A couple of minutes passed unmoving before the muffled sound of voices reached them from next door. The alarm gave a lot of warning. One voice was calm and measured, while the other was all over the place, bouncing up and down in pace and volume both. After a brief conversation that wasn’t quite audible through the sound-absorbent door to the console room, the handle turned, and a muscular black man stepped inside. He wore a sleeveless silver costume stencilled with leafy patterns, and his mask was mocked up to resemble a bascinet. Hedge Knight, the second-in-command of the Columbus Protectorate. He gave the two of them a courteous nod, then ushered his companion in after him.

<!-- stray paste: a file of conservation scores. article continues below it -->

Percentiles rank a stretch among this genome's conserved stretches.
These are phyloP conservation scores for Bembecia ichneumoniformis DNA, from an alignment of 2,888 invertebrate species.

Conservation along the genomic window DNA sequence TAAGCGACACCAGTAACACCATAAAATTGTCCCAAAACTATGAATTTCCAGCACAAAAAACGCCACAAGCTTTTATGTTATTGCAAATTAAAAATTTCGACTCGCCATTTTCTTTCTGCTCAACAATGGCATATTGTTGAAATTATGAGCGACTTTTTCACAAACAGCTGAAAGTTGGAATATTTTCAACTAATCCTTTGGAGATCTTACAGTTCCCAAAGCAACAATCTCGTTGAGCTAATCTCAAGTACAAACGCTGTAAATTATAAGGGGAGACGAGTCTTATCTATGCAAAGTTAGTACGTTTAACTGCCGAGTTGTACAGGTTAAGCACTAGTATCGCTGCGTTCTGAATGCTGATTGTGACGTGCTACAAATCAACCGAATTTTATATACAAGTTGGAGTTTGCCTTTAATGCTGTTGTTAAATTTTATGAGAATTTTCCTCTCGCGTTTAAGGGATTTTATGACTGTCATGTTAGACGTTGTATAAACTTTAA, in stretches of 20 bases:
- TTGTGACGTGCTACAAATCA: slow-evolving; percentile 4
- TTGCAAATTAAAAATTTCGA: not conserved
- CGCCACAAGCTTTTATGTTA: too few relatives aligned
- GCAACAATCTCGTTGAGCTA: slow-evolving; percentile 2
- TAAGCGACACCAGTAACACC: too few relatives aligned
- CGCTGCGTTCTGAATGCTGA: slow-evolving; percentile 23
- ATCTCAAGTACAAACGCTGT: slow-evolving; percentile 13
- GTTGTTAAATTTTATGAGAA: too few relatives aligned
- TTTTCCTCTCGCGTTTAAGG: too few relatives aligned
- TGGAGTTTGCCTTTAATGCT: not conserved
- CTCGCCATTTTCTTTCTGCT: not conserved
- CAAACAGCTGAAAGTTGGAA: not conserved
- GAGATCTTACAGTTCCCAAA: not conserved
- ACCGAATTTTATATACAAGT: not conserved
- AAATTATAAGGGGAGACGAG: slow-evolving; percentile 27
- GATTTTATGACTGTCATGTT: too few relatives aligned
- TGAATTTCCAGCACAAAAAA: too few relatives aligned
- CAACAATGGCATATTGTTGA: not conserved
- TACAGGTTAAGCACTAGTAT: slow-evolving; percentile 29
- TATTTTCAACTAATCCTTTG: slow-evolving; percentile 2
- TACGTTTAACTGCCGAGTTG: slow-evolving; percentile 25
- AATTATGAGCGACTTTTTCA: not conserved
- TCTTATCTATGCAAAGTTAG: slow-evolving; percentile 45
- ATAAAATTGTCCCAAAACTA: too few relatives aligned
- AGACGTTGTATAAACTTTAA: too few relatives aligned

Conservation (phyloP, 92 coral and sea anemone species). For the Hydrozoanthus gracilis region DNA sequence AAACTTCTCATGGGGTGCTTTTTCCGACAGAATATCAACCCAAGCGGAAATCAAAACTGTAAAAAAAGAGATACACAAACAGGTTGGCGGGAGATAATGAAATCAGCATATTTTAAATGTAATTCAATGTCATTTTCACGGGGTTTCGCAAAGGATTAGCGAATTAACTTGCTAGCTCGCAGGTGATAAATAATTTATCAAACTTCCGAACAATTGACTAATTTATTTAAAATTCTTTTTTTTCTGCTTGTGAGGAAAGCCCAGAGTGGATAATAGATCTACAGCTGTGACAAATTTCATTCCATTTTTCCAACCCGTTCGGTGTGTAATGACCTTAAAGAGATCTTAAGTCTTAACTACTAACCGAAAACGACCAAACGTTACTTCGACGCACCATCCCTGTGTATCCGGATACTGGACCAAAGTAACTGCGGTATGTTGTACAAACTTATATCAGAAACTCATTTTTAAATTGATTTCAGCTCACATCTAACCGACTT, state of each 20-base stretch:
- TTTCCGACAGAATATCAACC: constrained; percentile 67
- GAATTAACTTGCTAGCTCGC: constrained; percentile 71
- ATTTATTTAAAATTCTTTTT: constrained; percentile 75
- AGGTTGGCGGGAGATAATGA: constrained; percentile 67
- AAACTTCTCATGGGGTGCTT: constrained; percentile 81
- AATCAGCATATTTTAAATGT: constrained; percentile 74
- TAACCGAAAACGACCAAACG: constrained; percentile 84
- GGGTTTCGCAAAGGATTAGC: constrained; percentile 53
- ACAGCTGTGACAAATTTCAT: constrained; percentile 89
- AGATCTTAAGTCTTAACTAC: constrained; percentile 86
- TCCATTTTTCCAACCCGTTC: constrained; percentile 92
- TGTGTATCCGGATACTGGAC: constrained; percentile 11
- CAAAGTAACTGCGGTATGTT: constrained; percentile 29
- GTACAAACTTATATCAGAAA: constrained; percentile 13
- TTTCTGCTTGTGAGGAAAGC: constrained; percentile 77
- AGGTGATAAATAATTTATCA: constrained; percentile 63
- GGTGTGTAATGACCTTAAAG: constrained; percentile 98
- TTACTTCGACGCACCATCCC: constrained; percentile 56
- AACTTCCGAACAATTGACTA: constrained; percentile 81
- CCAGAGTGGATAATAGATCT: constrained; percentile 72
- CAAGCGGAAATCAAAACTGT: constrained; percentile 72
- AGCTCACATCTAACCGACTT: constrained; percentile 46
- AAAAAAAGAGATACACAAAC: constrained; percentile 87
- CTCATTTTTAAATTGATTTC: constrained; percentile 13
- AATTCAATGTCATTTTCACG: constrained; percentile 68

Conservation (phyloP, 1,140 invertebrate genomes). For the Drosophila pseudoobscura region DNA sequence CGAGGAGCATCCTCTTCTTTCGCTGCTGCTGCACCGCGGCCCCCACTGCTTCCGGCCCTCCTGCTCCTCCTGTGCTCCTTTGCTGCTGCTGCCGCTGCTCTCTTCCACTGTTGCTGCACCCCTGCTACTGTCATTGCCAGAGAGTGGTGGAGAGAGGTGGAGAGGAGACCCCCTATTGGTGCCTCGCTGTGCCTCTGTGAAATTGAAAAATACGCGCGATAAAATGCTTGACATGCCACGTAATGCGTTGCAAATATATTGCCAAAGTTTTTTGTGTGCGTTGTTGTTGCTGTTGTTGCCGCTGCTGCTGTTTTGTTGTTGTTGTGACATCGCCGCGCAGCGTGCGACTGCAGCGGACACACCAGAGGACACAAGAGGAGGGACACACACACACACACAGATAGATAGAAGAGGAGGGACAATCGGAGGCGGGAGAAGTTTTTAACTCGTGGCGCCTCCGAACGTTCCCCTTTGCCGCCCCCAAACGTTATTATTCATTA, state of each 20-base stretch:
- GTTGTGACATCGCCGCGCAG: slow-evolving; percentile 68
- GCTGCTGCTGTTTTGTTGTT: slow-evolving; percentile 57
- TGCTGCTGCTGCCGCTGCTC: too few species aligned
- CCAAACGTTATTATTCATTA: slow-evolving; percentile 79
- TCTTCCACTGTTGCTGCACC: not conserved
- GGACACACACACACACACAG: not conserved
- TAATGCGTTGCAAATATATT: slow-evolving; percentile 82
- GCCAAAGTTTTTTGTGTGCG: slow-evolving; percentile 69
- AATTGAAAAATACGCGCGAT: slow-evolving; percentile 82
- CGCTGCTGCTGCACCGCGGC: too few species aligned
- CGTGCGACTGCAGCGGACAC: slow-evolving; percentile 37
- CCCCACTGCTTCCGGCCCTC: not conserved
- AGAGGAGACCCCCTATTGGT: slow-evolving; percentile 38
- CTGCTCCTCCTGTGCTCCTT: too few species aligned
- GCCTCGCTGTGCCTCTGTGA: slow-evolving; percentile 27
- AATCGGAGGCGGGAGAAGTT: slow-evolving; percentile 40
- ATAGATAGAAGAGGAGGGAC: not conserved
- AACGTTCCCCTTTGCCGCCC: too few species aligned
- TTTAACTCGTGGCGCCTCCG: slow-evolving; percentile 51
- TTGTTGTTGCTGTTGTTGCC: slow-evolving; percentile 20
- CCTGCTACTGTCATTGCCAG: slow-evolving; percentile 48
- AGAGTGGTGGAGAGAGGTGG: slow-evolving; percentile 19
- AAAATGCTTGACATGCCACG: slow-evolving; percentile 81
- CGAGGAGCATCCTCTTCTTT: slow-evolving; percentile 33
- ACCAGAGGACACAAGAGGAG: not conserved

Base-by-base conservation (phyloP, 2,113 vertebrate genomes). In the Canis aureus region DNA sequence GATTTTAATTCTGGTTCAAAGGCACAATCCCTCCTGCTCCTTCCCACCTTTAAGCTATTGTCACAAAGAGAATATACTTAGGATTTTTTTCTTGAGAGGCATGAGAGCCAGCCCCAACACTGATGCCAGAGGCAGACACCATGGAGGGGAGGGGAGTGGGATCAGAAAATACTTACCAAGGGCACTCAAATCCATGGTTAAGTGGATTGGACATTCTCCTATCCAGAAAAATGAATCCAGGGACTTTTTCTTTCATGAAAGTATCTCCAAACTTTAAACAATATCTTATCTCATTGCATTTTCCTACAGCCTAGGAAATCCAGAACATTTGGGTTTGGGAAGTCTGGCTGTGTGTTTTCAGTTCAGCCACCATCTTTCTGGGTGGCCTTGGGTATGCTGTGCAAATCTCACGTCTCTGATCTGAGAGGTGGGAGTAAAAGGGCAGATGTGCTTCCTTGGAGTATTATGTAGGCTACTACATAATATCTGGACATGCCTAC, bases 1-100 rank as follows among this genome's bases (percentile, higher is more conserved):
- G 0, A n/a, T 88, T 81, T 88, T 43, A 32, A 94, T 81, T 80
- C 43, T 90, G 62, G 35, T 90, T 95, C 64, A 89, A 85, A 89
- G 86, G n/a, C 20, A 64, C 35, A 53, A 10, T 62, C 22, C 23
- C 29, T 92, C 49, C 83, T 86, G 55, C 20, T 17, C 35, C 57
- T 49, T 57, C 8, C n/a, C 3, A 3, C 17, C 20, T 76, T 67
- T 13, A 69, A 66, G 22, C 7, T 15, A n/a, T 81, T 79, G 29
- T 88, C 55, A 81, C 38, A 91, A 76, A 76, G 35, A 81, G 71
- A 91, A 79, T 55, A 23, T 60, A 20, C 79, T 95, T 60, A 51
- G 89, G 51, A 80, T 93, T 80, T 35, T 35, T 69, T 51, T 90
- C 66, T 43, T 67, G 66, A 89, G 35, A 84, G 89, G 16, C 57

“This is where the Wards monitor each other’s patrols,” he explained to the teenaged girl trailing in his wake, who was wearing one of the plain white domino masks reserved for guests and ‘just in case’ situations. The girl’s clothes were ill-fitting and had seen a lot of use and abuse, ripped jeans and a threadbare black hoodie. Her eyes just barely peeked out behind the floppy dark fringe of her hair, contrasting her pale skin.
“Neat,” she said, one hundred percent of her attention on the two of them. “When do I get to try it?”
“‘Properly understand the risks of your power in order to mitigate them’, right.” She recited the words in a flat monotone just shy of disrespectful, since Lisa suspected they were Hedge Knight’s own.
“Correct.” He seemed unaffected by the sass. Knight exuded the kind of composure that made Lisa itch to attempt to crack, but resisted, given that her good behaviour was not just requested but required. Knight went on, gesturing to her and Corey. “This is Starheart and Gumshoe. They’ve been with us for around three months.”
“I do live in this town, you know. I follow cape news.”
“That doesn’t mean we’ve met,” said Corey, a touch snappishly.